and their base has grown as the district has spread out from Wichita.
The Nation finally took note of Thompson: see
John Nichols: A Berniecrat Takes on Trump and the Koch Brothers in
Kansas. I will add that Thompson hasn't tried to make this a
referendum on Trump nor does his advertising cite Bernie Sanders.
I think he missed an opportunity there, but he has a strong personal
story, and his ads have a lot of guns, so we'll see how that plays
There are also special elections to fill House vacancies in Georgia
and Montana. See:
Charlie May: A blue wave begins? Republicans may be in trouble in Kansas,
Montana and Georgia elections.
Music: Current count 28009  rated (+28), 404  unrated (+4).
Round number notice, as I passed 28,000 records rated. At 30/week
it takes 8-9 months to accumulate a thousand, so unless I slow down
I'll probably hit 29,000 around the end of the year, and 30,000 close
to Labor Day 2018. Big assumption. I've certainly slowed down going
through the new jazz queue, mostly because this week's four A-listed
records on Intakt and Cuneiform got four or more plays each. On the
other hand, the records I downloaded or checked out on Napster got
much less attention -- usually a single play, which is what kept the
week from being a major wipeout.
The old music by Herbie Hancock, Freddy Hubbard, and Pete La Roca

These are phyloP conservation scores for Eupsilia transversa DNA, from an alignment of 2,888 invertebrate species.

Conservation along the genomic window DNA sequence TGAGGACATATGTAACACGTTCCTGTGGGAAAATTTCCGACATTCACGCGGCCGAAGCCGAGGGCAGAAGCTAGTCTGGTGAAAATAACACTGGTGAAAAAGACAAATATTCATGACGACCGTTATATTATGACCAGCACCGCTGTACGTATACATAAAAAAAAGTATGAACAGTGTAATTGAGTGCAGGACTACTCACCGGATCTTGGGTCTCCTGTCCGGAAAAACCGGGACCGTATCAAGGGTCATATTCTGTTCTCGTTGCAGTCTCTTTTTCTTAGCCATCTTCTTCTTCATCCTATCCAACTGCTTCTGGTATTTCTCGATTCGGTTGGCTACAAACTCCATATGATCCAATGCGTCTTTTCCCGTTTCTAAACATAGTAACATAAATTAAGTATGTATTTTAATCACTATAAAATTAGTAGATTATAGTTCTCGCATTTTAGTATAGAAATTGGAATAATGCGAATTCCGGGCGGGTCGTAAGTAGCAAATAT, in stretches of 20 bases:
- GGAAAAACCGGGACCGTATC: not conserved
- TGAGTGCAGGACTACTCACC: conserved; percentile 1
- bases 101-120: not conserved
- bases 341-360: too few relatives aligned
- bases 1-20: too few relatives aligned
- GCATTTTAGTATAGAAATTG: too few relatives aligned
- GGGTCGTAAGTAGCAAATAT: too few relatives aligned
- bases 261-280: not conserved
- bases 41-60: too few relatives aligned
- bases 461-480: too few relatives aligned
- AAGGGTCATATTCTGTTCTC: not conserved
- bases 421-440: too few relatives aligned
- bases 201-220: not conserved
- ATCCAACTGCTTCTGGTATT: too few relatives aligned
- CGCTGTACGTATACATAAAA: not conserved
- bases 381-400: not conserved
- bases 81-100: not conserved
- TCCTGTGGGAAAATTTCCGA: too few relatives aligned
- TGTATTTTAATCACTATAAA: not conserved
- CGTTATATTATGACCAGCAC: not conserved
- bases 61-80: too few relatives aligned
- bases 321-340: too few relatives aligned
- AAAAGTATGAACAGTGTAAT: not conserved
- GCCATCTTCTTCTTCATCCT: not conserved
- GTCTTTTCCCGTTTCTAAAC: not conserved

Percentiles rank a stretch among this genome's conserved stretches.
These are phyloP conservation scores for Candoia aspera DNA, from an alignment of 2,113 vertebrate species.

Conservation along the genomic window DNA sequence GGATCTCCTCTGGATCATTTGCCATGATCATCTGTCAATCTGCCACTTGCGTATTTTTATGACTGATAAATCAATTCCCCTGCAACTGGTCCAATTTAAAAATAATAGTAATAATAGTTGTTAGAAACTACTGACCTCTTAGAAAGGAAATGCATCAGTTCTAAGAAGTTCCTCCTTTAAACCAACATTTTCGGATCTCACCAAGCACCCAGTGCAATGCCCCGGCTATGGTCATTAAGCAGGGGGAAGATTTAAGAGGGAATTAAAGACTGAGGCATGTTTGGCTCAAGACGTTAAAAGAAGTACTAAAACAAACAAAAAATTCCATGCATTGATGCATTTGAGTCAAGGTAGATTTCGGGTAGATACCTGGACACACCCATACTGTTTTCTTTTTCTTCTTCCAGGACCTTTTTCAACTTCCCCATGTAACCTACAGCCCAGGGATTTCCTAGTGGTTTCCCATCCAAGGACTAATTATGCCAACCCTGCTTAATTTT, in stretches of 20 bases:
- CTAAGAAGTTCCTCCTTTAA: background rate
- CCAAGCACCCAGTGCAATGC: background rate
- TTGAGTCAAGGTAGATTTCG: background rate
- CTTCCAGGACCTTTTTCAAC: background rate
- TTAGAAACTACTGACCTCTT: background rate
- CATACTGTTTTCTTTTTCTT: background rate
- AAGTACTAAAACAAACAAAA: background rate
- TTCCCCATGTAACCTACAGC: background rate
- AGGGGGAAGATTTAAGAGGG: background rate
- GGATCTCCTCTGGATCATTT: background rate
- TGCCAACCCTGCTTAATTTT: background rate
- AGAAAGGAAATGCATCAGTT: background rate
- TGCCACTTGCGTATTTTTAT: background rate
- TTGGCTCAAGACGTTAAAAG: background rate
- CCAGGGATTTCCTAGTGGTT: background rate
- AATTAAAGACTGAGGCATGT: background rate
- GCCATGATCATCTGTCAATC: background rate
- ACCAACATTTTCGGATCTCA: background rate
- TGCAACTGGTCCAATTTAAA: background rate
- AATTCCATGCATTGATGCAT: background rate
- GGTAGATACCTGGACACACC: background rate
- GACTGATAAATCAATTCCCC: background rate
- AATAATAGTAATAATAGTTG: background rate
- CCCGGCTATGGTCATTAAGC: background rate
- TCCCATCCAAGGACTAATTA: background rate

was suggested as I was slogging through the database adding entries
to the jazz guides (currently 590 + 299 pages, so +5 and +13 over
the week -- damn slow progress).
For Hancock and Hubbard, I
stopped after the Blue Notes ran out (well, I included one Hubbard
MPS, which had gotten some Critics Poll reissue votes last year).
Both artists declined afterwards, and I figured I had heard enough
for now. La Roca had two widely spaced Blue Notes and one outlier,
and I wound up most impressed by the latter (John Gilmore is the
secret ingredient, as he so often was).
Other recent jazz albums were suggested by the Downbeat Critics
Poll album ballot (Cameron Graves, Heads of State, Derrick Hodge,
Kneebody, Julian Lage, One for All, Bria Skonberg, Nate Smith --
Trio 3 and JLCO were also on the ballot but unrated in my queue).
Can't say as I had missed much, but now I can say I didn't. I took
the time to compile my
usual notes. The invite
from Downbeat's editor claimed that some critics can fill out the
20-page ballot in 25 minutes, but it took me over six hours, and
that only because I skimmed through the backstretch, most often
repeating last year's picks rather than taking the extra time to
rethink everything. Horrible experience.
The non-jazz records were suggested by Robert Chrisgau's
latest: obviously, I like the New Pornographers and Shins
considerably less, but was pleasantly surprised by Conor Oberst's
neo-Dylanisms. I had previously given Old 97's' Graveyard
Whistling a B+(***). Still need to check out that Craig
New records rated this week: